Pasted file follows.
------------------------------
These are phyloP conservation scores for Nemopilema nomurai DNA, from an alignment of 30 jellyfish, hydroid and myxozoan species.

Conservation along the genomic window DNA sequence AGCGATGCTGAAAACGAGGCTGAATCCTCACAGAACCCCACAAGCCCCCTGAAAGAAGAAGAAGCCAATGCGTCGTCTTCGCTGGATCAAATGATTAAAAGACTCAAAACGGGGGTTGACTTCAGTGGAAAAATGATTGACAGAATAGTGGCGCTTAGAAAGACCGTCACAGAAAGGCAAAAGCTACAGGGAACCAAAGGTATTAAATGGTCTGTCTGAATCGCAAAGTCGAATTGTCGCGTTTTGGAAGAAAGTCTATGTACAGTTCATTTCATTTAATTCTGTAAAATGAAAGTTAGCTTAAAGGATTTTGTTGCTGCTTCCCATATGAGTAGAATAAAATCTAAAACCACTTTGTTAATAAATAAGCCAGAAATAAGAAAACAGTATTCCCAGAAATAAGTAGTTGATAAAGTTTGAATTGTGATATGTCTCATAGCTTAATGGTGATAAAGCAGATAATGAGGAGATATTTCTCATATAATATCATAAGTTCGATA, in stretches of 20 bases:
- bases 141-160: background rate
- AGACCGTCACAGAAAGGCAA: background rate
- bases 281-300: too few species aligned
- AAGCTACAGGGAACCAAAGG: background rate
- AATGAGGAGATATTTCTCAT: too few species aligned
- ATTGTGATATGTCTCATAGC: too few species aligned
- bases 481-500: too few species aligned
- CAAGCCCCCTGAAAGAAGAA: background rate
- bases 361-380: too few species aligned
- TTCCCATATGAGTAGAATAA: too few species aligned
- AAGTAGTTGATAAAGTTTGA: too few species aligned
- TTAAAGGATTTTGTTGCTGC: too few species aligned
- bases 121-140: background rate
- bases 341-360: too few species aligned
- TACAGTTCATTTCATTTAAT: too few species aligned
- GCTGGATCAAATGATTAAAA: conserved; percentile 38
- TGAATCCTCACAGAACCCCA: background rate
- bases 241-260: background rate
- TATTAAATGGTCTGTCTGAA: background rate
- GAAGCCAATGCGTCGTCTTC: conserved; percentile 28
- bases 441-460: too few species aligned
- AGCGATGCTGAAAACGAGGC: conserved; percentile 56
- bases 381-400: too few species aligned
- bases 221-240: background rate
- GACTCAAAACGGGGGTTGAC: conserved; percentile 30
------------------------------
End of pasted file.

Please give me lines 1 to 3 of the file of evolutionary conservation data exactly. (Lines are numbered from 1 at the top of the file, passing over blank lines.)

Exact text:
These are phyloP conservation scores for Nemopilema nomurai DNA, from an alignment of 30 jellyfish, hydroid and myxozoan species.

Conservation along the genomic window DNA sequence AGCGATGCTGAAAACGAGGCTGAATCCTCACAGAACCCCACAAGCCCCCTGAAAGAAGAAGAAGCCAATGCGTCGTCTTCGCTGGATCAAATGATTAAAAGACTCAAAACGGGGGTTGACTTCAGTGGAAAAATGATTGACAGAATAGTGGCGCTTAGAAAGACCGTCACAGAAAGGCAAAAGCTACAGGGAACCAAAGGTATTAAATGGTCTGTCTGAATCGCAAAGTCGAATTGTCGCGTTTTGGAAGAAAGTCTATGTACAGTTCATTTCATTTAATTCTGTAAAATGAAAGTTAGCTTAAAGGATTTTGTTGCTGCTTCCCATATGAGTAGAATAAAATCTAAAACCACTTTGTTAATAAATAAGCCAGAAATAAGAAAACAGTATTCCCAGAAATAAGTAGTTGATAAAGTTTGAATTGTGATATGTCTCATAGCTTAATGGTGATAAAGCAGATAATGAGGAGATATTTCTCATATAATATCATAAGTTCGATA, in stretches of 20 bases:
- bases 141-160: background rate